How will parents react to the homework?
The recent addition of Common Core to classrooms sparked outrage among parents who found themselves unable to adapt to the new ways of doing math (In The Incredibles 2 the father screams “Why would they change math? Math is math!”).
The Common Core method of doing math was shown to better reflect how people actually do math in their heads, but the damage was already done. Five states voted to repeal Common Core with more Under Review.
I don’t think anyone would like to receive indirect criticism of their accounts from helping their child with their homework.
A better way forward
It starts with what we already have
Everyone hated math, as far as I could tell. It was abstract, and seemed pointless.
But in those classes we can find a better solution to our financial literacy problem.
Algebra and geometry are fundamental in understanding basic finance. If you have X dollars and you spend Y dollars, how many do you have left?
If you get anything other than a positive number, you’re in financial trouble.
See how simple it is?
We don’t need a whole new course in schools on financial literacy, we need to make the current classes more relevant to students.
Tax forms will constantly change, but they are ultimately addition, subtraction, and at the very end, multiplying a number by a percent.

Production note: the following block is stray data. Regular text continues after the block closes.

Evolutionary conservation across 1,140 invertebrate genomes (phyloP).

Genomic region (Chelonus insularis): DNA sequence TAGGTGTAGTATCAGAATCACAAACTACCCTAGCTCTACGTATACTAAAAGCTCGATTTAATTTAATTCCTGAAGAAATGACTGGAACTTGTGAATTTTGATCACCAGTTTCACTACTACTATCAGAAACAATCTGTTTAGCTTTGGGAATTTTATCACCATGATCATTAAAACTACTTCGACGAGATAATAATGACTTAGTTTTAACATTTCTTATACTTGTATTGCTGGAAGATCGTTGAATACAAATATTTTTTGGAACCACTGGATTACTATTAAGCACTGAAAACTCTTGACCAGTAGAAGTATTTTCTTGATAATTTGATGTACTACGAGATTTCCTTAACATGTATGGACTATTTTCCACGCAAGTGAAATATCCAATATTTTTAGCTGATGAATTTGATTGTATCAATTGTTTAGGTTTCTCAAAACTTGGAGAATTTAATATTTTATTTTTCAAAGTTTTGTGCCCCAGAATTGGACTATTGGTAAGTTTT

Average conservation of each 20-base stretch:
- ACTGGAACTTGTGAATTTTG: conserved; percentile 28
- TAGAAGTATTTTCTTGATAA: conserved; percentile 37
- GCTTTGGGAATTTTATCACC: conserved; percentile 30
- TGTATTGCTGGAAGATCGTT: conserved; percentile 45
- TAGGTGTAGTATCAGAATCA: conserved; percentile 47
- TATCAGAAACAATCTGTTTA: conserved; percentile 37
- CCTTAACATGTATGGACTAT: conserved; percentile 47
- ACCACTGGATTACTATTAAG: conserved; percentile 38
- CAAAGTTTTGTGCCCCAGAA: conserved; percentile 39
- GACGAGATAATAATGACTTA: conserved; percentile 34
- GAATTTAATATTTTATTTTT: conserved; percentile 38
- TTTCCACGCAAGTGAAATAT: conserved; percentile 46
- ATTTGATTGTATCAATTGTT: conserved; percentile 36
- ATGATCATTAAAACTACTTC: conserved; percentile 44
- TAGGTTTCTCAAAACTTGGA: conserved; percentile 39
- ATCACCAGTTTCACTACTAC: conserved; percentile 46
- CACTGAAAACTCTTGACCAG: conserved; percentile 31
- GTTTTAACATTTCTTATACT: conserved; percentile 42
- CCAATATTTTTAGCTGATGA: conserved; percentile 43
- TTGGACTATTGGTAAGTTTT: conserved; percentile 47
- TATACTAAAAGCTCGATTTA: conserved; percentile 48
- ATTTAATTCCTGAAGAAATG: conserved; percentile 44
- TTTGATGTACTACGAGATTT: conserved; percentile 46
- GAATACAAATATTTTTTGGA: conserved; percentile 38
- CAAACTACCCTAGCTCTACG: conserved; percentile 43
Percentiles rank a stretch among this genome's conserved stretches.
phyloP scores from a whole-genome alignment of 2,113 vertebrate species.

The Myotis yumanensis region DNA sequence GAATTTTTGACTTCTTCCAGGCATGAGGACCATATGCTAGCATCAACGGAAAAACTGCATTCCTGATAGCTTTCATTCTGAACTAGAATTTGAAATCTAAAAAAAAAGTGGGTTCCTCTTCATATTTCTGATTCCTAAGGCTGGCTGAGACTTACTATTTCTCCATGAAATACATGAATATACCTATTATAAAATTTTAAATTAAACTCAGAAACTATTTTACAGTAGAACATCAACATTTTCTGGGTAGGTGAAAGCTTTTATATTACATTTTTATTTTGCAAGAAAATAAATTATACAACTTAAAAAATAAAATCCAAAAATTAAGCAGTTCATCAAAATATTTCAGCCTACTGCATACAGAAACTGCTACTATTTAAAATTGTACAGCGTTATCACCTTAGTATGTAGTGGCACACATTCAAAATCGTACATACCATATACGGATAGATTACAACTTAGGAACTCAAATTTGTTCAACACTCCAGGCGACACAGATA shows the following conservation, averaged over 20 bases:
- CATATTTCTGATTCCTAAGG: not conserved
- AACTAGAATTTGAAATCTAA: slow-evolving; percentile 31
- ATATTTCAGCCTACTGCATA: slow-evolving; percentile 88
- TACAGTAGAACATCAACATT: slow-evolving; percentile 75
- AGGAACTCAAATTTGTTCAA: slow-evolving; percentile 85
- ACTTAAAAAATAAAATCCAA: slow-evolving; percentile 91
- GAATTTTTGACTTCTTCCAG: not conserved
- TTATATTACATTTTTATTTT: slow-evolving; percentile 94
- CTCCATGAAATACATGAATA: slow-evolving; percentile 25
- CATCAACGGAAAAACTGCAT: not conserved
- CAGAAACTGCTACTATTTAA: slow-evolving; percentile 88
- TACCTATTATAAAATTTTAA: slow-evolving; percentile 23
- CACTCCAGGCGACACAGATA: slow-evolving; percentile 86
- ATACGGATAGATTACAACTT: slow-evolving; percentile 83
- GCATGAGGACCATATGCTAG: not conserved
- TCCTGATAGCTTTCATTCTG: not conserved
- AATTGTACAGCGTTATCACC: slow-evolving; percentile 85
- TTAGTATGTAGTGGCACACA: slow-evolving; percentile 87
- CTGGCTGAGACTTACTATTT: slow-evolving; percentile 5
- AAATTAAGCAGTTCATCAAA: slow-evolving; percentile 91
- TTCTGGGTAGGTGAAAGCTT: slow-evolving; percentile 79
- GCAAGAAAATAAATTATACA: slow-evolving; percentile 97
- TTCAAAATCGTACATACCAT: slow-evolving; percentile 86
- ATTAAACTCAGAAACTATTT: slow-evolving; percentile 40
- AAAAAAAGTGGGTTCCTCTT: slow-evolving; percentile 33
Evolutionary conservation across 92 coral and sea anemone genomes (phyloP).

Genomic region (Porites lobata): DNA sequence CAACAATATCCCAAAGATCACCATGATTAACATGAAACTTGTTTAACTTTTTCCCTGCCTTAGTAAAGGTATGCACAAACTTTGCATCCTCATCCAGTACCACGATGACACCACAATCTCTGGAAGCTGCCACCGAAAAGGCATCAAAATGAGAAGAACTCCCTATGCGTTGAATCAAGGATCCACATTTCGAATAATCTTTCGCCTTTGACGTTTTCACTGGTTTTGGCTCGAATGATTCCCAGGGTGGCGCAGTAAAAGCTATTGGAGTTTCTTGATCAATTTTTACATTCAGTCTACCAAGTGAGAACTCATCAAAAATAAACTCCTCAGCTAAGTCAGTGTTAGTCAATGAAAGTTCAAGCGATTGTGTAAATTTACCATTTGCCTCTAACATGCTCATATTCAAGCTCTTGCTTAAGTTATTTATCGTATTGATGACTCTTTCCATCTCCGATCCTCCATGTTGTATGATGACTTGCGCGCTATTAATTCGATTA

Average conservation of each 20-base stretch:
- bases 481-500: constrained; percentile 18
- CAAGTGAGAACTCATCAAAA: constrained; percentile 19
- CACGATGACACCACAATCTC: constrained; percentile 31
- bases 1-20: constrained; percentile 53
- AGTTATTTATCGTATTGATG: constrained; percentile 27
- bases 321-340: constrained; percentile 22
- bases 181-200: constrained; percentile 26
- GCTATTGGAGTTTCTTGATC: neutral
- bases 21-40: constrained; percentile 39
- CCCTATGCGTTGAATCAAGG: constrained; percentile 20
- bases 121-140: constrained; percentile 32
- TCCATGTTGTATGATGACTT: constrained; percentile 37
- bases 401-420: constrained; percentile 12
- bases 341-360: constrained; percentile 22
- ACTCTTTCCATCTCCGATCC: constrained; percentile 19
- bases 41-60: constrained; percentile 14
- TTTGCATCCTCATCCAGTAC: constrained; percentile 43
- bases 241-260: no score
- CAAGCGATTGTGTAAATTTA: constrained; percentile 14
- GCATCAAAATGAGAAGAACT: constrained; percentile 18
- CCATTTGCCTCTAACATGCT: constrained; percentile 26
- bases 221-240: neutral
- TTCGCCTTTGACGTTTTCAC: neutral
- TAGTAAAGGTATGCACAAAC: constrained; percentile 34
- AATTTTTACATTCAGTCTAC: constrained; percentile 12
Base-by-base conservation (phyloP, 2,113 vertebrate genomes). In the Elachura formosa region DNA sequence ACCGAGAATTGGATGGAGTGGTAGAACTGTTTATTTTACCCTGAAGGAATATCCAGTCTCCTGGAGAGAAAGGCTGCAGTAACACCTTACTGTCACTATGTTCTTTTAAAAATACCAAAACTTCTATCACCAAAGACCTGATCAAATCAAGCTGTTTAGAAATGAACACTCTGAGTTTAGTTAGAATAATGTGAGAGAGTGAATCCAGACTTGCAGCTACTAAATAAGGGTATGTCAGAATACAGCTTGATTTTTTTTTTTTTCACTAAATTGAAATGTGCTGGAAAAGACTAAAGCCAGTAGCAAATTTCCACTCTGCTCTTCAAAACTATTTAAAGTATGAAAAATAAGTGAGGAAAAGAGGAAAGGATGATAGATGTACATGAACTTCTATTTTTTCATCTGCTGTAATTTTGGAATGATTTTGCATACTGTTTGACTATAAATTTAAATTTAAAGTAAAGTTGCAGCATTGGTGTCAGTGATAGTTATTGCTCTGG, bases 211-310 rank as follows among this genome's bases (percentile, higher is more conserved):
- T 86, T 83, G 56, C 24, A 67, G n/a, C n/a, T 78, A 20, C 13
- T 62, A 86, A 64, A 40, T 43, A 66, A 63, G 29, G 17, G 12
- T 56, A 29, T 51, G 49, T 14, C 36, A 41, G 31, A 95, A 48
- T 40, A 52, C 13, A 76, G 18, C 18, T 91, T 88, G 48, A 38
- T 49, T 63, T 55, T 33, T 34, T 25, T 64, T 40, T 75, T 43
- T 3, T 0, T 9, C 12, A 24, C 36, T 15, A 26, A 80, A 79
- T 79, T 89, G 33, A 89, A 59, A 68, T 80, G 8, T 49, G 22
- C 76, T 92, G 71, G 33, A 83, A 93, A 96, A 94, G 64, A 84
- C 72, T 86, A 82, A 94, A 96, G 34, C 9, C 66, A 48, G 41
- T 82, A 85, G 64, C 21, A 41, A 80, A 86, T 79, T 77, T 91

Investing seems trivial at first (“I’m putting $10 a week aside? That’ll only be $520 by the end of the year.”) until you look at it through a geometric lens (“Oh, by the time I retire, that’ll become $61,000!”).
Math is the bedrock of all finance. Math is also a great fear of many people who come to us. Focus on those math classes, make them more relevant to people’s lives, and positive financial habits have a better chance of happening.
It starts in the home
Just like with every other subject, mastery of finance starts in the home. A financial curriculum won’t matter at all if students come home and their parents are living financially unsound lifestyles.
Children learn through imitation. The best way for students to learn what to do with their money isn’t going to be from a textbook – it’s going to be through what they experience through their parents.
The best thing parents can do for their kids isn’t to demand new financial courses. They should be looking for ways to learn themselves.
There’s too much to say briefly on this topic. Another article will have to be devoted on the important role that parents play in their children’s financial well-being. Suffice it to say that a parent’s ability to demonstrate FIPOM directly correlates with their child’s ability to achieve FIPOM as well.
It starts now
If you’re reading this, and you’ve found yourself wishing for more financial knowledge, but you haven’t taken steps to get it, ask yourself: What’s been in your way?
How can we expect children to take actions in their lives that we won’t?
If you’ve found yourself wishing for a way to learn more about finances from a source you can trust, I invite you to sign up for a Free Bronze Account. A licensed advisor will reach out to schedule a meeting with you and see how you can best level up your financial know-how.